3.) What about side effects? The nervous system of a migraine sufferer is very often more sensitive to the effects of medication. This can be overcome by following the old adage of “start low and go slow.” This means that preventive medication needs to be started at a low dosage and then increased slowly over time to allow the body to adjust to the medication and detect side effects if they emerge. Dosages then can be individualized to provide the best balance between effectiveness and side effects. If that cannot be achieved, then a different medication is required.
4.) Are there things I should do to make my preventive medications work better? Yes, preventive medications are not the total answer. Adding activities that nurture your nervous system such as daily exercise, yoga, massage, biofeedback, or humor all add immeasurable benefit to your medication.
5.) How do preventive medications work? There are several different types of preventive medications and each works in a unique fashion. The most common fall into 3 classes: beta blockers, tricyclic antidepressants, and neuronal stabilizers.
Beta blockers block adrenaline-like chemicals that are releasedwhen a body is under stress. The adrenaline- like chemicals excite the nervous system which can make somepeople prone to attacks of migraine. Also the “let down” after stress puts others at risk for migraine. Beta blockers may also help migraine by interacting with serotonin receptors in the brain that help protect against migraine. Beta blockers are generally useful if stressful events or the let down from stressful events cause migraine or if there is a tendency for panic attacks or high blood pressure.
Tricyclic antidepressants work by preventing the serotonin released by nerve cells from being metabolized or broken down by the body as rapidly as it would normally be. This means there is more serotonin available for nerve cells to communicate with each other. Serotonin may be considered a “brake pedal” for the nervous system and in this way, prevents migraine. Serotonin helps regulate sleep, mood, and pain. Tricyclic antidepressants are often used to prevent migraine when there is sleep disturbance or mood disruption associated with migraine. These medications are generally used at much lower doses than those used to treat depression.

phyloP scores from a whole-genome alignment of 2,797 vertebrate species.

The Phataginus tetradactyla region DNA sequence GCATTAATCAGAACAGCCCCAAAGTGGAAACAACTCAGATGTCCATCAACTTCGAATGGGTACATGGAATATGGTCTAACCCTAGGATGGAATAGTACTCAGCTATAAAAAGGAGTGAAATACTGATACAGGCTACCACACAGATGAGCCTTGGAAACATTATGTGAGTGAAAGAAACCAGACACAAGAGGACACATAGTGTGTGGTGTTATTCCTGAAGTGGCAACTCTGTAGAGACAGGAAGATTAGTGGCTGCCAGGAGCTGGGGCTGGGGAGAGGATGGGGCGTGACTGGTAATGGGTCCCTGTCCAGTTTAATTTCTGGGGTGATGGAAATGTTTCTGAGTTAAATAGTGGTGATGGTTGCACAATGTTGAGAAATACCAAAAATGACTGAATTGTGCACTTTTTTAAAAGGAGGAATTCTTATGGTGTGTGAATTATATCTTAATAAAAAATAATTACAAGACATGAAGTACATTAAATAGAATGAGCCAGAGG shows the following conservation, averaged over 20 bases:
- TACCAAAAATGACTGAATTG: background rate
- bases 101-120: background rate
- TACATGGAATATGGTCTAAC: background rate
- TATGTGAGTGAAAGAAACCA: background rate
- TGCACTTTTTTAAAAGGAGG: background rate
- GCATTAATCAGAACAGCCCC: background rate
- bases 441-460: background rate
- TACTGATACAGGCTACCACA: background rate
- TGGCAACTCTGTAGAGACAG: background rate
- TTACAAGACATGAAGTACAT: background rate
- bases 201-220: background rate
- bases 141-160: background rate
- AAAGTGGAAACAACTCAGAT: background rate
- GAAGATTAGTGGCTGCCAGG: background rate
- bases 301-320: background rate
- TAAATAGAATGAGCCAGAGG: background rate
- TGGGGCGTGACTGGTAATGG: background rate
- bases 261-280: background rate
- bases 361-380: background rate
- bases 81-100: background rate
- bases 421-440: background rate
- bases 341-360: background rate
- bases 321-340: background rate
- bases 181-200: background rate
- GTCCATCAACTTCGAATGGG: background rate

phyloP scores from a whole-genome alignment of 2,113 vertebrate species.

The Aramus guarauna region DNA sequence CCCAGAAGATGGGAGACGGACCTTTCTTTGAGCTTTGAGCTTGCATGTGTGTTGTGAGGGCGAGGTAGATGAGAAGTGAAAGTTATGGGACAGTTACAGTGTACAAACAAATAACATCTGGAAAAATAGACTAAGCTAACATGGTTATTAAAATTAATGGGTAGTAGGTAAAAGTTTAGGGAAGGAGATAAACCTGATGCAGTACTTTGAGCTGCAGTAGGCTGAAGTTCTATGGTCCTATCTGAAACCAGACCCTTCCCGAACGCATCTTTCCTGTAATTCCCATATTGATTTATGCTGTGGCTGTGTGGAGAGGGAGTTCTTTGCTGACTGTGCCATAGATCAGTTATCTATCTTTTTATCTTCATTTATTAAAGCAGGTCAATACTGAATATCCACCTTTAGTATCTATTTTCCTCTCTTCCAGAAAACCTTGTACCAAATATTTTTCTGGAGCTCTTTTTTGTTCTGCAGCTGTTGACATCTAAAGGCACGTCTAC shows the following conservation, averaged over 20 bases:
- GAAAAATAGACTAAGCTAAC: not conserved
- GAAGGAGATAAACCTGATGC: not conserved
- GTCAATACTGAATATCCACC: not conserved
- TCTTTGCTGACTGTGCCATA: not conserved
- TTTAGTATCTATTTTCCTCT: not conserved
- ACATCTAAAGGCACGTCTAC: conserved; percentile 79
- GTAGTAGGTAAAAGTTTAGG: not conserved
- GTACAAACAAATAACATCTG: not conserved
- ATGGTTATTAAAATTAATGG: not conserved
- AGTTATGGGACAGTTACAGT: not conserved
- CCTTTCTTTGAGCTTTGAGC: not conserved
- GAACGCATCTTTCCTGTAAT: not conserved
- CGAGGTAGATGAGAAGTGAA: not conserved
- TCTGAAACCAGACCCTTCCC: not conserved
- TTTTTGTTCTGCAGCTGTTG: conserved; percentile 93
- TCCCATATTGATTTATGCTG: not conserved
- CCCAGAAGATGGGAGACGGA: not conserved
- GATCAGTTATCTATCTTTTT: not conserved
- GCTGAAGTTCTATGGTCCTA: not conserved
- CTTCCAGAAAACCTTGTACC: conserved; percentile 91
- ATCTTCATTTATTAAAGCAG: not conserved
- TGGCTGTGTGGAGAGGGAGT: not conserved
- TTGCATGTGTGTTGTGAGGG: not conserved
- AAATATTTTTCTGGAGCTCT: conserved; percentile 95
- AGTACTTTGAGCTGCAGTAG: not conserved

Neuronal stabilizers are medications that stabilize hyperactive nerve circuits in the brain. At higher doses these medications are used to treat seizures. These medications protect the migraine threshold from being so easily activated.
Putting it Altogether
Medications are an important aspect of migraine care. They are a tool you need to understand and participate in managing. This begins with having a clear understanding of the target of the medication, goals to measure its usefulness, and a method for monitoring its effects over time. Keeping a headache diary/calendar provides a template for future decisions and can assist in confident decision making.
Table 1:Preventive Therapies for Migraine
|Generic Treatment Doses|
|Divalproex sodium tablets*||500 mg to 1500 mg/day|
|Topiramate tablets*||50 mg to 400 mg|
|Zonisamide capsules||100 mg to 400 mg|
|Tricyclic AntidepressantsAmitriptyline tablets*Nortriptyline tablets||30 mg to 150 mg30 mg to 100 mg|
|Atenolol tablets*Metoprolol tabletsNadolol tabletsPropranolol tablets*Timolol tablets||25 mg to 100 mg50 mg to 200 mg20 mg to 200 mg30 mg to 240 mg10 mg to 30 mg|
|Botulinum toxin A injection||155 units in 31 injection sites|
|Gelstat sublingual homeopathic gel||2 2ml|
|Magnesium gluconate tablets||400 mg to 600 mg/day|
|Riboflavin tablets (Vitamin B2)||400 mg/day|
|Petasites 75 mg||75 mg bid|
* Approved by the FDA.